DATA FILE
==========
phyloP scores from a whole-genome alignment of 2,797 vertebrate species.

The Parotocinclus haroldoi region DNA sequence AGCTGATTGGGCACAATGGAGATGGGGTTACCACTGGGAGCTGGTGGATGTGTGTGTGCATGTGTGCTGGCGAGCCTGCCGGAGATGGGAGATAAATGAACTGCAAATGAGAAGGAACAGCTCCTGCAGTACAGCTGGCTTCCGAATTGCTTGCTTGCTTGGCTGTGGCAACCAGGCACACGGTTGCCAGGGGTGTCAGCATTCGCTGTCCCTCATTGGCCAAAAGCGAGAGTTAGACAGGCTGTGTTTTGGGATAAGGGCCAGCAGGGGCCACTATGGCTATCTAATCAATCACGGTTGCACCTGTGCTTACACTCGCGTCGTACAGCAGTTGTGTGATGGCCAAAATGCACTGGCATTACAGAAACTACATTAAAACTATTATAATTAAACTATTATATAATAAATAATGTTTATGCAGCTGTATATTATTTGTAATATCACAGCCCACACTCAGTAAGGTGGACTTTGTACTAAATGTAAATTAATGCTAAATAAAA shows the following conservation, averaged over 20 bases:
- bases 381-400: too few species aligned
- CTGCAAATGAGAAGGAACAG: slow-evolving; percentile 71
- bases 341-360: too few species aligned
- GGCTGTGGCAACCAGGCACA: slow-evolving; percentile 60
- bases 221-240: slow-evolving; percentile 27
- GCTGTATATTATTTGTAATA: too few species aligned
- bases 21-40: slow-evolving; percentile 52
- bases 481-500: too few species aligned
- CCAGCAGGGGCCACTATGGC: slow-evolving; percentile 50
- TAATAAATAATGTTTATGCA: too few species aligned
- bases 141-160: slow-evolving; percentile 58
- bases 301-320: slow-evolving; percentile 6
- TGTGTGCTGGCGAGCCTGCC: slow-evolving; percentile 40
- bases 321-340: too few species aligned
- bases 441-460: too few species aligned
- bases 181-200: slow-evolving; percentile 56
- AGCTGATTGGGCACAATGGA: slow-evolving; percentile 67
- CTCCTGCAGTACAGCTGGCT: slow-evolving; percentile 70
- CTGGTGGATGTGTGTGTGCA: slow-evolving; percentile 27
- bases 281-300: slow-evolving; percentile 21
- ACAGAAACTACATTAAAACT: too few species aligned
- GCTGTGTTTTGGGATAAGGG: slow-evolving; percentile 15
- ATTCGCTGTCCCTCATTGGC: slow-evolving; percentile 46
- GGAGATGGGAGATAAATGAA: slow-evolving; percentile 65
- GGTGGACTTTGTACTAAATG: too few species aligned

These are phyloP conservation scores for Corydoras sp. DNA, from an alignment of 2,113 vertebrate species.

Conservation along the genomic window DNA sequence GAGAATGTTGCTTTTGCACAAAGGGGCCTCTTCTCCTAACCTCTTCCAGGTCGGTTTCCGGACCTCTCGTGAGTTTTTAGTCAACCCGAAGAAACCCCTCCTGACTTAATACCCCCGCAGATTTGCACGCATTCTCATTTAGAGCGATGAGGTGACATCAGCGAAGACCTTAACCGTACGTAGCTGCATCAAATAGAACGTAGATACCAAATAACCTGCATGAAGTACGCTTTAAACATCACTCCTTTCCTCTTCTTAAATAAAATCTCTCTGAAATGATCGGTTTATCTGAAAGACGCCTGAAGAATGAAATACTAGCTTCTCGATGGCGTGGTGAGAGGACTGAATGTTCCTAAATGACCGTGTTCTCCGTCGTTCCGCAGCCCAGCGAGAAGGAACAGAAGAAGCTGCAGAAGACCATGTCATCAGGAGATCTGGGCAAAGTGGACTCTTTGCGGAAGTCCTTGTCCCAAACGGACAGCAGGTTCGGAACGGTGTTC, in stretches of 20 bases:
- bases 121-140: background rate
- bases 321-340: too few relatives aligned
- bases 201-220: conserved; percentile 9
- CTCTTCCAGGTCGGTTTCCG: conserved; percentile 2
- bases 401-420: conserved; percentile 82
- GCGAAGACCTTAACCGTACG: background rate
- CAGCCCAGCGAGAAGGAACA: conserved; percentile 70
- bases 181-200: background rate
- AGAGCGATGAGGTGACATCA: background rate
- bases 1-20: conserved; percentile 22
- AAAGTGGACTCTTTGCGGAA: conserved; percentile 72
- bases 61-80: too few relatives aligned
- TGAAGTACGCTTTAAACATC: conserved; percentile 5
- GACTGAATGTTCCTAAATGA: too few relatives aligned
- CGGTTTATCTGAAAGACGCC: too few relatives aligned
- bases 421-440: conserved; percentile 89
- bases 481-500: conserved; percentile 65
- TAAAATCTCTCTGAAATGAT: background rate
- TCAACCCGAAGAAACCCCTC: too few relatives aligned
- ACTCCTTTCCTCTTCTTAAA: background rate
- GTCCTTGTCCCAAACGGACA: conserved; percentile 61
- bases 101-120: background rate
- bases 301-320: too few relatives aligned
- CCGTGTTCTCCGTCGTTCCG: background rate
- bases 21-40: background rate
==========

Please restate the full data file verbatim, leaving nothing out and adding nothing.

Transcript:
phyloP scores from a whole-genome alignment of 2,797 vertebrate species.

The Parotocinclus haroldoi region DNA sequence AGCTGATTGGGCACAATGGAGATGGGGTTACCACTGGGAGCTGGTGGATGTGTGTGTGCATGTGTGCTGGCGAGCCTGCCGGAGATGGGAGATAAATGAACTGCAAATGAGAAGGAACAGCTCCTGCAGTACAGCTGGCTTCCGAATTGCTTGCTTGCTTGGCTGTGGCAACCAGGCACACGGTTGCCAGGGGTGTCAGCATTCGCTGTCCCTCATTGGCCAAAAGCGAGAGTTAGACAGGCTGTGTTTTGGGATAAGGGCCAGCAGGGGCCACTATGGCTATCTAATCAATCACGGTTGCACCTGTGCTTACACTCGCGTCGTACAGCAGTTGTGTGATGGCCAAAATGCACTGGCATTACAGAAACTACATTAAAACTATTATAATTAAACTATTATATAATAAATAATGTTTATGCAGCTGTATATTATTTGTAATATCACAGCCCACACTCAGTAAGGTGGACTTTGTACTAAATGTAAATTAATGCTAAATAAAA shows the following conservation, averaged over 20 bases:
- bases 381-400: too few species aligned
- CTGCAAATGAGAAGGAACAG: slow-evolving; percentile 71
- bases 341-360: too few species aligned
- GGCTGTGGCAACCAGGCACA: slow-evolving; percentile 60
- bases 221-240: slow-evolving; percentile 27
- GCTGTATATTATTTGTAATA: too few species aligned
- bases 21-40: slow-evolving; percentile 52
- bases 481-500: too few species aligned
- CCAGCAGGGGCCACTATGGC: slow-evolving; percentile 50
- TAATAAATAATGTTTATGCA: too few species aligned
- bases 141-160: slow-evolving; percentile 58
- bases 301-320: slow-evolving; percentile 6
- TGTGTGCTGGCGAGCCTGCC: slow-evolving; percentile 40
- bases 321-340: too few species aligned
- bases 441-460: too few species aligned
- bases 181-200: slow-evolving; percentile 56
- AGCTGATTGGGCACAATGGA: slow-evolving; percentile 67
- CTCCTGCAGTACAGCTGGCT: slow-evolving; percentile 70
- CTGGTGGATGTGTGTGTGCA: slow-evolving; percentile 27
- bases 281-300: slow-evolving; percentile 21
- ACAGAAACTACATTAAAACT: too few species aligned
- GCTGTGTTTTGGGATAAGGG: slow-evolving; percentile 15
- ATTCGCTGTCCCTCATTGGC: slow-evolving; percentile 46
- GGAGATGGGAGATAAATGAA: slow-evolving; percentile 65
- GGTGGACTTTGTACTAAATG: too few species aligned

These are phyloP conservation scores for Corydoras sp. DNA, from an alignment of 2,113 vertebrate species.

Conservation along the genomic window DNA sequence GAGAATGTTGCTTTTGCACAAAGGGGCCTCTTCTCCTAACCTCTTCCAGGTCGGTTTCCGGACCTCTCGTGAGTTTTTAGTCAACCCGAAGAAACCCCTCCTGACTTAATACCCCCGCAGATTTGCACGCATTCTCATTTAGAGCGATGAGGTGACATCAGCGAAGACCTTAACCGTACGTAGCTGCATCAAATAGAACGTAGATACCAAATAACCTGCATGAAGTACGCTTTAAACATCACTCCTTTCCTCTTCTTAAATAAAATCTCTCTGAAATGATCGGTTTATCTGAAAGACGCCTGAAGAATGAAATACTAGCTTCTCGATGGCGTGGTGAGAGGACTGAATGTTCCTAAATGACCGTGTTCTCCGTCGTTCCGCAGCCCAGCGAGAAGGAACAGAAGAAGCTGCAGAAGACCATGTCATCAGGAGATCTGGGCAAAGTGGACTCTTTGCGGAAGTCCTTGTCCCAAACGGACAGCAGGTTCGGAACGGTGTTC, in stretches of 20 bases:
- bases 121-140: background rate
- bases 321-340: too few relatives aligned
- bases 201-220: conserved; percentile 9
- CTCTTCCAGGTCGGTTTCCG: conserved; percentile 2
- bases 401-420: conserved; percentile 82
- GCGAAGACCTTAACCGTACG: background rate
- CAGCCCAGCGAGAAGGAACA: conserved; percentile 70
- bases 181-200: background rate
- AGAGCGATGAGGTGACATCA: background rate
- bases 1-20: conserved; percentile 22
- AAAGTGGACTCTTTGCGGAA: conserved; percentile 72
- bases 61-80: too few relatives aligned
- TGAAGTACGCTTTAAACATC: conserved; percentile 5
- GACTGAATGTTCCTAAATGA: too few relatives aligned
- CGGTTTATCTGAAAGACGCC: too few relatives aligned
- bases 421-440: conserved; percentile 89
- bases 481-500: conserved; percentile 65
- TAAAATCTCTCTGAAATGAT: background rate
- TCAACCCGAAGAAACCCCTC: too few relatives aligned
- ACTCCTTTCCTCTTCTTAAA: background rate
- GTCCTTGTCCCAAACGGACA: conserved; percentile 61
- bases 101-120: background rate
- bases 301-320: too few relatives aligned
- CCGTGTTCTCCGTCGTTCCG: background rate
- bases 21-40: background rate